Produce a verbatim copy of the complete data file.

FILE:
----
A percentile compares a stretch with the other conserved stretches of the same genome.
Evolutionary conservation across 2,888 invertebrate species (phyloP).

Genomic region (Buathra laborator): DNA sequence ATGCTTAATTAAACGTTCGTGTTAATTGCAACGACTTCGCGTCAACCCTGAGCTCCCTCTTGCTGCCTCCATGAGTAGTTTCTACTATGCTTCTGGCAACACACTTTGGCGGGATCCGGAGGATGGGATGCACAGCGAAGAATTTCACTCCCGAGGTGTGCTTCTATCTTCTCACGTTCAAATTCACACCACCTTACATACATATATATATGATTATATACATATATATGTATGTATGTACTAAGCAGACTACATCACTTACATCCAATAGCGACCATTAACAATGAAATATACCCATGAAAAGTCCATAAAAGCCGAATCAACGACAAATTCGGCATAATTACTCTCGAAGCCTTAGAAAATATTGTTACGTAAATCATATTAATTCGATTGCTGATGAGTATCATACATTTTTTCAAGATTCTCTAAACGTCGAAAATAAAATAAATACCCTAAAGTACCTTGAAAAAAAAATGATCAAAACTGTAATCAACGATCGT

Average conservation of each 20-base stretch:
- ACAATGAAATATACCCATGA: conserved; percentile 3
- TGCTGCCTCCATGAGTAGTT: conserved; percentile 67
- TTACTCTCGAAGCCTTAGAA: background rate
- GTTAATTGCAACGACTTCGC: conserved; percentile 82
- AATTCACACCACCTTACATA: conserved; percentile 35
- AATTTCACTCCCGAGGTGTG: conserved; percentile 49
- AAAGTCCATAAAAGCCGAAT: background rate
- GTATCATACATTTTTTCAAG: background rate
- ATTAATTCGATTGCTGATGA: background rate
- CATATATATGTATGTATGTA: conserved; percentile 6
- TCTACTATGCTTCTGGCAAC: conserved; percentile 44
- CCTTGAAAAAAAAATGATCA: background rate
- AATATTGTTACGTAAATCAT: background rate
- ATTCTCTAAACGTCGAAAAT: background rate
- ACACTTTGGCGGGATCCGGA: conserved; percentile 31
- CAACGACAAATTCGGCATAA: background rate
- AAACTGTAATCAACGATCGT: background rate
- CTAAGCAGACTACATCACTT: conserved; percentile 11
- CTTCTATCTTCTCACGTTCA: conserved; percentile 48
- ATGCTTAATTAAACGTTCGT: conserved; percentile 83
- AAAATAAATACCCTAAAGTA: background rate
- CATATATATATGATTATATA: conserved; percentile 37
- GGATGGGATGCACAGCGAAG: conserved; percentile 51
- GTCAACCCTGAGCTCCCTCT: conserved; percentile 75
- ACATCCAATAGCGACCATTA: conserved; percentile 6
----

A percentile compares a stretch with the other conserved stretches of the same genome.
Evolutionary conservation across 2,888 invertebrate species (phyloP).

Genomic region (Buathra laborator): DNA sequence ATGCTTAATTAAACGTTCGTGTTAATTGCAACGACTTCGCGTCAACCCTGAGCTCCCTCTTGCTGCCTCCATGAGTAGTTTCTACTATGCTTCTGGCAACACACTTTGGCGGGATCCGGAGGATGGGATGCACAGCGAAGAATTTCACTCCCGAGGTGTGCTTCTATCTTCTCACGTTCAAATTCACACCACCTTACATACATATATATATGATTATATACATATATATGTATGTATGTACTAAGCAGACTACATCACTTACATCCAATAGCGACCATTAACAATGAAATATACCCATGAAAAGTCCATAAAAGCCGAATCAACGACAAATTCGGCATAATTACTCTCGAAGCCTTAGAAAATATTGTTACGTAAATCATATTAATTCGATTGCTGATGAGTATCATACATTTTTTCAAGATTCTCTAAACGTCGAAAATAAAATAAATACCCTAAAGTACCTTGAAAAAAAAATGATCAAAACTGTAATCAACGATCGT

Average conservation of each 20-base stretch:
- ACAATGAAATATACCCATGA: conserved; percentile 3
- TGCTGCCTCCATGAGTAGTT: conserved; percentile 67
- TTACTCTCGAAGCCTTAGAA: background rate
- GTTAATTGCAACGACTTCGC: conserved; percentile 82
- AATTCACACCACCTTACATA: conserved; percentile 35
- AATTTCACTCCCGAGGTGTG: conserved; percentile 49
- AAAGTCCATAAAAGCCGAAT: background rate
- GTATCATACATTTTTTCAAG: background rate
- ATTAATTCGATTGCTGATGA: background rate
- CATATATATGTATGTATGTA: conserved; percentile 6
- TCTACTATGCTTCTGGCAAC: conserved; percentile 44
- CCTTGAAAAAAAAATGATCA: background rate
- AATATTGTTACGTAAATCAT: background rate
- ATTCTCTAAACGTCGAAAAT: background rate
- ACACTTTGGCGGGATCCGGA: conserved; percentile 31
- CAACGACAAATTCGGCATAA: background rate
- AAACTGTAATCAACGATCGT: background rate
- CTAAGCAGACTACATCACTT: conserved; percentile 11
- CTTCTATCTTCTCACGTTCA: conserved; percentile 48
- ATGCTTAATTAAACGTTCGT: conserved; percentile 83
- AAAATAAATACCCTAAAGTA: background rate
- CATATATATATGATTATATA: conserved; percentile 37
- GGATGGGATGCACAGCGAAG: conserved; percentile 51
- GTCAACCCTGAGCTCCCTCT: conserved; percentile 75
- ACATCCAATAGCGACCATTA: conserved; percentile 6